The Panic of 1893 hit Colorado hard

This article first appeared in the Broomfield Enterprise (Oct. 19, 2008).

Like most worry warts, I was glued to the internet and TV news during the October 2008 crash, watching through fingers while the financial world as we knew it crumbles into a new, unfamiliar configuration. Some aspects of the recent mayhem remind me of another event from long ago – not the Great Depression but the Panic of 1893.

The scene at the New York Stock Exchange on Friday morning, May 5, 1893. Library of Congress.

We’ve had many recessions in this country, and a couple of depressions. The Panic of 1893 stands out as an event that had a catastrophic impact on Colorado because it involved several areas critical to the state’s economy at the time: railroads, farming and silver.

The 1880s saw unfettered expansion, much of it around the building of railroads. A lot of that was going on in the West. Eventually, the railroads bit off more than they could chew – in the 1890s they became overextended and couldn’t pay their debt. (Sound familiar?) Several major railroads failed. A financial panic ensued, characterized by runs on banks, which resulted in many bank collapses. On a national level, over 15,000 companies and 500 banks failed. At the peak of the panic, the unemployment rate was 20 to 25%.

The same year, the Feds repealed the Sherman Silver Purchase Act, which required the government to purchase a certain amount of silver every month. The price of silver plummeted.

The West was also suffering from an ongoing drought, a blow to farmers already reeling from low wheat and corn prices. Many of these farmers were heavily mortgaged and could not pay their debt. (Sound familiar?)

An enormous project had been underway in the West to convert the narrow-gauge railroads that served the mines to standard gauge. That project was suspended.

This “perfect storm” of events devastated Colorado’s economy. Denver and environs experienced a large bank panic. In one day, four major banks closed due to lack of cash. Three of those never reopened. By the end of the panic, six national and several local banks had failed in the area. Thirty thousand miners and smelter workers lost their jobs. The unemployment rate in Colorado hovered around 10% for much of the decade.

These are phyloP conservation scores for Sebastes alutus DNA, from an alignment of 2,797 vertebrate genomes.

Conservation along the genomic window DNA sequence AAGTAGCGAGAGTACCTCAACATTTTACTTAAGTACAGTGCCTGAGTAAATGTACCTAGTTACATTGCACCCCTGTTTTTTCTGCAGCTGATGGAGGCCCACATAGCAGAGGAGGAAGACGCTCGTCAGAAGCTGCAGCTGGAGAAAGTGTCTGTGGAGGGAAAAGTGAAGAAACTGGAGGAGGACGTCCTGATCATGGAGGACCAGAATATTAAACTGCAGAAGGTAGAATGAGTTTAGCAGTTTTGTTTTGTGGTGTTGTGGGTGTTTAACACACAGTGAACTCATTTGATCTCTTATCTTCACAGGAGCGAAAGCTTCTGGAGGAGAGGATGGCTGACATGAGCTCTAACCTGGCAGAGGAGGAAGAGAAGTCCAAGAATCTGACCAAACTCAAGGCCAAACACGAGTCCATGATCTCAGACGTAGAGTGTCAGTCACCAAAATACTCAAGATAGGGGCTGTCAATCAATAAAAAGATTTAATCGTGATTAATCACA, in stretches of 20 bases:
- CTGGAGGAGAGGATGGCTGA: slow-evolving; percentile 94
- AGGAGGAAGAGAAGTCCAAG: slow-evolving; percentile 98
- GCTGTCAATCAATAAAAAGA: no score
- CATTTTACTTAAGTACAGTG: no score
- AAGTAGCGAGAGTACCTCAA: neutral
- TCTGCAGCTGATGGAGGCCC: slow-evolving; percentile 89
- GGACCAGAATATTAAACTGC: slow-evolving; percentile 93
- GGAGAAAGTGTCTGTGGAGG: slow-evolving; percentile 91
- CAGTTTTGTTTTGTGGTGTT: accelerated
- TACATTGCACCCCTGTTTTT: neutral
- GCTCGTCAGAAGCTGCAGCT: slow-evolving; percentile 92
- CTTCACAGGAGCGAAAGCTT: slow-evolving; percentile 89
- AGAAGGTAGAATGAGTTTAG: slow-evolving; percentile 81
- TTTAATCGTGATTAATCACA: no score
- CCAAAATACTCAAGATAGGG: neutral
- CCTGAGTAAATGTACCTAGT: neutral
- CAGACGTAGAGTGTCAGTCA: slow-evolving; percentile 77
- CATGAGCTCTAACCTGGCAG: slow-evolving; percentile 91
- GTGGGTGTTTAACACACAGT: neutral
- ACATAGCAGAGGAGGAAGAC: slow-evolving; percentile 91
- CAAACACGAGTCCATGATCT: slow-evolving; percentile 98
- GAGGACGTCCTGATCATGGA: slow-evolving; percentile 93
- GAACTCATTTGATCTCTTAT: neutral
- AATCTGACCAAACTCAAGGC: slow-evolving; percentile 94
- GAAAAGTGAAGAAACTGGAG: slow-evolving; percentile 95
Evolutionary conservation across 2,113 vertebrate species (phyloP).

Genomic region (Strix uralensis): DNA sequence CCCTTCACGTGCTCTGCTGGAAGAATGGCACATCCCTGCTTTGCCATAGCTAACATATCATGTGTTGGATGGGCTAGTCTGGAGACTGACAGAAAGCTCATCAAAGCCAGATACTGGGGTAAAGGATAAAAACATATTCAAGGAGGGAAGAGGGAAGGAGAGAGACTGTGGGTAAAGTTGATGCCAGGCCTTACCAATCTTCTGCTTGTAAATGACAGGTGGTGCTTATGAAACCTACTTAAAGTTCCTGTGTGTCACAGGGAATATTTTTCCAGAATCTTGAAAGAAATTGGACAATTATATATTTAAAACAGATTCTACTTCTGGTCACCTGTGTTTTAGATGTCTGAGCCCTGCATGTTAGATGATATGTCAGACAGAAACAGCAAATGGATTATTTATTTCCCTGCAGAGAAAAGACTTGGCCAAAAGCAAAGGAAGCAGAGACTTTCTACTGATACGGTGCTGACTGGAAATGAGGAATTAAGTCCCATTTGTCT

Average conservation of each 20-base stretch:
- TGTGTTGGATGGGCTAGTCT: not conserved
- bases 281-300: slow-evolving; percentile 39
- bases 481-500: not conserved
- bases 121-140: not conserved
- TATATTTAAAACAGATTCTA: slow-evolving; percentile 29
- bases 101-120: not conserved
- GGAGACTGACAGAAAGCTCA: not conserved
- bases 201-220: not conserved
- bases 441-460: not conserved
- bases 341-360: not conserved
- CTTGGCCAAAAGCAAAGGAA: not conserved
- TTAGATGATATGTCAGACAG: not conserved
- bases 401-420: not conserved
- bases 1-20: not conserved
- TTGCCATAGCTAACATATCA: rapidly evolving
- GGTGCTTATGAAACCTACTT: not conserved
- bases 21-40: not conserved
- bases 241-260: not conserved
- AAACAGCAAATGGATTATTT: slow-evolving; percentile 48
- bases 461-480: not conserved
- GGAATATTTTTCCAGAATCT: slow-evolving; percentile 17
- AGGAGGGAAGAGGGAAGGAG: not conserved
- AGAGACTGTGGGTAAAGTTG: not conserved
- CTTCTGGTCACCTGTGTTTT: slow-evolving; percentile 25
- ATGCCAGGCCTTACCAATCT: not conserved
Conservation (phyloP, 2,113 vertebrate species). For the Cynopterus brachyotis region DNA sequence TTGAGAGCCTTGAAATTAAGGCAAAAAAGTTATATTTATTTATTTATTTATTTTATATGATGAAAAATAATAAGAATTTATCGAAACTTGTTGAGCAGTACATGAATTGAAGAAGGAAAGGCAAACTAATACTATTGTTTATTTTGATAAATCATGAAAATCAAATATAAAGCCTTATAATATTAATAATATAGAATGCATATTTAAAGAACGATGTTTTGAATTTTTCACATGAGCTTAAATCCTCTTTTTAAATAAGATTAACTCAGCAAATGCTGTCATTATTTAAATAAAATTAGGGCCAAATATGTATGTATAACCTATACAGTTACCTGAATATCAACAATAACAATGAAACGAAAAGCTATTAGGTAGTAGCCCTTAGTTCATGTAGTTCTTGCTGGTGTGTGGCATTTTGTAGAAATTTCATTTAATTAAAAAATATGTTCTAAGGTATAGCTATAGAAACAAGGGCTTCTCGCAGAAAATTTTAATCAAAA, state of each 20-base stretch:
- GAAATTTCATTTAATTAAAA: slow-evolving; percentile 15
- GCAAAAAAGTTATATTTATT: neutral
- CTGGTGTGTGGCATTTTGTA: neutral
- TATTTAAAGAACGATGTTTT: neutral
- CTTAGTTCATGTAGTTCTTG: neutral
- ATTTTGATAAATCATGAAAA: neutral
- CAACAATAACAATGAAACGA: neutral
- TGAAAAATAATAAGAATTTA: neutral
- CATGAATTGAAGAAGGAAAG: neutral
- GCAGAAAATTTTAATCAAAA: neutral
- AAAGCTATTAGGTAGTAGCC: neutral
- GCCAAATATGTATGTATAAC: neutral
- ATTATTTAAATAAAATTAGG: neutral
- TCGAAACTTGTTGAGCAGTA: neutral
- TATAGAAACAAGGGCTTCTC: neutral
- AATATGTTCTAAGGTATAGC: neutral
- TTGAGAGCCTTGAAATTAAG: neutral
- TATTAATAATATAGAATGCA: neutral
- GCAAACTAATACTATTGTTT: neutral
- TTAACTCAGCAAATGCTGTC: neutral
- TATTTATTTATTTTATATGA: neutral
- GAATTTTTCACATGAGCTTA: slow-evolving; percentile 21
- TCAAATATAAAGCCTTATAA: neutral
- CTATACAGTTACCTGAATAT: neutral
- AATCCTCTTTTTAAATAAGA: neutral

Luckily for us, bank deposits today are insured by the government, so there are no bank runs. The Feds are also intervening with a mind-boggling injection of liquidity (aka cash).

In the case of Colorado, the Panic of 1893 was a direct assault on major state industries. If you weren’t a miner, there was a good chance you worked for a smelter or the railroad or tilled the ground to make a living.

This time, some local economists believe we may escape the worst of the national pain, even though real estate foreclosure rates in this state have remained in the top ten highest in the nation. Colorado has been positioning itself as a center for renewable energy, and the mining and oil and gas industries are helping to buffer the impact on the state. Here in Broomfield, we are poised to benefit greatly from the upcoming ConocoPhillips project.

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Her first week on the job, and Marshal Beth Mayo is hit with a sex assault case. It’s a nasty shock for the bucolic mountain town of Sugarloaf and for Mayo, who is still recovering from her husband’s death. Her initial skepticism grows into disbelief over the victim’s zany story, and she dismisses the case as a false report. Unfortunately, the same woman is soon discovered in the ruins of a ghost town, most definitely murdered.

Mayo unravels the complex case through a parade of colorful suspects and misfit family members, all the while following a common thread from 150 years earlier — Colorado history’s most notorious event, the Sand Creek Massacre.


1 thought on “The Panic of 1893 hit Colorado hard

  1. Pingback: 100 Years Ago Today: Blizzards and Lizards – Pick and Sledge

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